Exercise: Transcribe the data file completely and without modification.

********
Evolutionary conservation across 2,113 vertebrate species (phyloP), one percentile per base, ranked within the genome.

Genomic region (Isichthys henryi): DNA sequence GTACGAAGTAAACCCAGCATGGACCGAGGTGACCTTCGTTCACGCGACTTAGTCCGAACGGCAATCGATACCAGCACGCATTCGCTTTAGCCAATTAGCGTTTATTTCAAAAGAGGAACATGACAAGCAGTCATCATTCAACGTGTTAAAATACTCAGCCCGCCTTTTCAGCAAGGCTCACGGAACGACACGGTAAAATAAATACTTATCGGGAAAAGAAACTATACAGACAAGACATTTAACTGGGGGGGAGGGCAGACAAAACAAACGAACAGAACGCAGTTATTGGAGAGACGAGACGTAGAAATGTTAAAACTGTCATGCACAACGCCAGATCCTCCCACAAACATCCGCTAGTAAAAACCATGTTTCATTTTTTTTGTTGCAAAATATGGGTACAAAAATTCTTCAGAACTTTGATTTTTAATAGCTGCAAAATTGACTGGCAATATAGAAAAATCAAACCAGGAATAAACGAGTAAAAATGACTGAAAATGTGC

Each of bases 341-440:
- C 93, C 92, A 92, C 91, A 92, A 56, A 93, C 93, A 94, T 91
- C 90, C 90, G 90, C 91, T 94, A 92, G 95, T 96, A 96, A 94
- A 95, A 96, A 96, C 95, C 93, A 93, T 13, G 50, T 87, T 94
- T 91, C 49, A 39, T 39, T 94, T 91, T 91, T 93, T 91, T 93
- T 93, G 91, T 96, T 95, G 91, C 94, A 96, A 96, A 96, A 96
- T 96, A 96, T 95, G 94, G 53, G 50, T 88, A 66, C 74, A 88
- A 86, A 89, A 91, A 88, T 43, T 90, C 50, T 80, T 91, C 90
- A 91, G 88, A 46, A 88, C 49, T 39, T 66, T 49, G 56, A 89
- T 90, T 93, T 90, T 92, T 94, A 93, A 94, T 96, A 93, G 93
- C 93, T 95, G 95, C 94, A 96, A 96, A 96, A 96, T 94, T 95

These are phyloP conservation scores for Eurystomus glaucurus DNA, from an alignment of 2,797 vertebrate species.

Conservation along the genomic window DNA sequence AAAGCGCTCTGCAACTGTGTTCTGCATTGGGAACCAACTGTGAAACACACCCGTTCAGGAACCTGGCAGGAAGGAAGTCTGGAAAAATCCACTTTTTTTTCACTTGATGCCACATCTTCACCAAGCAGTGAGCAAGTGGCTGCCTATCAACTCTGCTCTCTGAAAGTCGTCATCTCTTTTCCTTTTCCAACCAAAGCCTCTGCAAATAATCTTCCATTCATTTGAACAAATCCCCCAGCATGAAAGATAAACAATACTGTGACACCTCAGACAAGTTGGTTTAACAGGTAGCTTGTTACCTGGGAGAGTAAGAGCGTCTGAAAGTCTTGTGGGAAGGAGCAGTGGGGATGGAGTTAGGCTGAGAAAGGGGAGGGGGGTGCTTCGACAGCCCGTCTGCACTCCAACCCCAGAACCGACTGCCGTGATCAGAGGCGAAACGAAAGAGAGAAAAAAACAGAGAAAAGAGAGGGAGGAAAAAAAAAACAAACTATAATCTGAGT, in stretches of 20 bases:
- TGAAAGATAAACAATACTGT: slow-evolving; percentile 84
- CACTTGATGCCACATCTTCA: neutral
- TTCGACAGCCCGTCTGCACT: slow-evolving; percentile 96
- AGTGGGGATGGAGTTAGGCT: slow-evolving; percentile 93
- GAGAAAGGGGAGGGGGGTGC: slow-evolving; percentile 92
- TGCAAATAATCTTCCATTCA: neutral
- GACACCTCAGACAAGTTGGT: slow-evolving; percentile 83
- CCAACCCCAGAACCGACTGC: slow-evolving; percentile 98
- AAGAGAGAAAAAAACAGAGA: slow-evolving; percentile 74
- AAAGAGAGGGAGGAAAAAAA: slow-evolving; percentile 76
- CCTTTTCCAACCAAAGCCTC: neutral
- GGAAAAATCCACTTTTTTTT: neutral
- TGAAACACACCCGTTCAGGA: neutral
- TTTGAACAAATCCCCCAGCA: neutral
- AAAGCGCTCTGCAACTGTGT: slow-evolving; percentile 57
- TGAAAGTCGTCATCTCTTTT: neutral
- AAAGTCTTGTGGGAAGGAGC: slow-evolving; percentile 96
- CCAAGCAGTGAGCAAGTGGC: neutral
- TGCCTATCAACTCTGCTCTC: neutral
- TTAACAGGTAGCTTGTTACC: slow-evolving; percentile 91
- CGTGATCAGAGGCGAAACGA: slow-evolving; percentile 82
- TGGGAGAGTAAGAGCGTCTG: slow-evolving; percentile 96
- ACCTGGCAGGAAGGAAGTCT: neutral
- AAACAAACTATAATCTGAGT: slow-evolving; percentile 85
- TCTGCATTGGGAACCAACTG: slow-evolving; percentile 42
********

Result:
Evolutionary conservation across 2,113 vertebrate species (phyloP), one percentile per base, ranked within the genome.

Genomic region (Isichthys henryi): DNA sequence GTACGAAGTAAACCCAGCATGGACCGAGGTGACCTTCGTTCACGCGACTTAGTCCGAACGGCAATCGATACCAGCACGCATTCGCTTTAGCCAATTAGCGTTTATTTCAAAAGAGGAACATGACAAGCAGTCATCATTCAACGTGTTAAAATACTCAGCCCGCCTTTTCAGCAAGGCTCACGGAACGACACGGTAAAATAAATACTTATCGGGAAAAGAAACTATACAGACAAGACATTTAACTGGGGGGGAGGGCAGACAAAACAAACGAACAGAACGCAGTTATTGGAGAGACGAGACGTAGAAATGTTAAAACTGTCATGCACAACGCCAGATCCTCCCACAAACATCCGCTAGTAAAAACCATGTTTCATTTTTTTTGTTGCAAAATATGGGTACAAAAATTCTTCAGAACTTTGATTTTTAATAGCTGCAAAATTGACTGGCAATATAGAAAAATCAAACCAGGAATAAACGAGTAAAAATGACTGAAAATGTGC

Each of bases 341-440:
- C 93, C 92, A 92, C 91, A 92, A 56, A 93, C 93, A 94, T 91
- C 90, C 90, G 90, C 91, T 94, A 92, G 95, T 96, A 96, A 94
- A 95, A 96, A 96, C 95, C 93, A 93, T 13, G 50, T 87, T 94
- T 91, C 49, A 39, T 39, T 94, T 91, T 91, T 93, T 91, T 93
- T 93, G 91, T 96, T 95, G 91, C 94, A 96, A 96, A 96, A 96
- T 96, A 96, T 95, G 94, G 53, G 50, T 88, A 66, C 74, A 88
- A 86, A 89, A 91, A 88, T 43, T 90, C 50, T 80, T 91, C 90
- A 91, G 88, A 46, A 88, C 49, T 39, T 66, T 49, G 56, A 89
- T 90, T 93, T 90, T 92, T 94, A 93, A 94, T 96, A 93, G 93
- C 93, T 95, G 95, C 94, A 96, A 96, A 96, A 96, T 94, T 95

These are phyloP conservation scores for Eurystomus glaucurus DNA, from an alignment of 2,797 vertebrate species.

Conservation along the genomic window DNA sequence AAAGCGCTCTGCAACTGTGTTCTGCATTGGGAACCAACTGTGAAACACACCCGTTCAGGAACCTGGCAGGAAGGAAGTCTGGAAAAATCCACTTTTTTTTCACTTGATGCCACATCTTCACCAAGCAGTGAGCAAGTGGCTGCCTATCAACTCTGCTCTCTGAAAGTCGTCATCTCTTTTCCTTTTCCAACCAAAGCCTCTGCAAATAATCTTCCATTCATTTGAACAAATCCCCCAGCATGAAAGATAAACAATACTGTGACACCTCAGACAAGTTGGTTTAACAGGTAGCTTGTTACCTGGGAGAGTAAGAGCGTCTGAAAGTCTTGTGGGAAGGAGCAGTGGGGATGGAGTTAGGCTGAGAAAGGGGAGGGGGGTGCTTCGACAGCCCGTCTGCACTCCAACCCCAGAACCGACTGCCGTGATCAGAGGCGAAACGAAAGAGAGAAAAAAACAGAGAAAAGAGAGGGAGGAAAAAAAAAACAAACTATAATCTGAGT, in stretches of 20 bases:
- TGAAAGATAAACAATACTGT: slow-evolving; percentile 84
- CACTTGATGCCACATCTTCA: neutral
- TTCGACAGCCCGTCTGCACT: slow-evolving; percentile 96
- AGTGGGGATGGAGTTAGGCT: slow-evolving; percentile 93
- GAGAAAGGGGAGGGGGGTGC: slow-evolving; percentile 92
- TGCAAATAATCTTCCATTCA: neutral
- GACACCTCAGACAAGTTGGT: slow-evolving; percentile 83
- CCAACCCCAGAACCGACTGC: slow-evolving; percentile 98
- AAGAGAGAAAAAAACAGAGA: slow-evolving; percentile 74
- AAAGAGAGGGAGGAAAAAAA: slow-evolving; percentile 76
- CCTTTTCCAACCAAAGCCTC: neutral
- GGAAAAATCCACTTTTTTTT: neutral
- TGAAACACACCCGTTCAGGA: neutral
- TTTGAACAAATCCCCCAGCA: neutral
- AAAGCGCTCTGCAACTGTGT: slow-evolving; percentile 57
- TGAAAGTCGTCATCTCTTTT: neutral
- AAAGTCTTGTGGGAAGGAGC: slow-evolving; percentile 96
- CCAAGCAGTGAGCAAGTGGC: neutral
- TGCCTATCAACTCTGCTCTC: neutral
- TTAACAGGTAGCTTGTTACC: slow-evolving; percentile 91
- CGTGATCAGAGGCGAAACGA: slow-evolving; percentile 82
- TGGGAGAGTAAGAGCGTCTG: slow-evolving; percentile 96
- ACCTGGCAGGAAGGAAGTCT: neutral
- AAACAAACTATAATCTGAGT: slow-evolving; percentile 85
- TCTGCATTGGGAACCAACTG: slow-evolving; percentile 42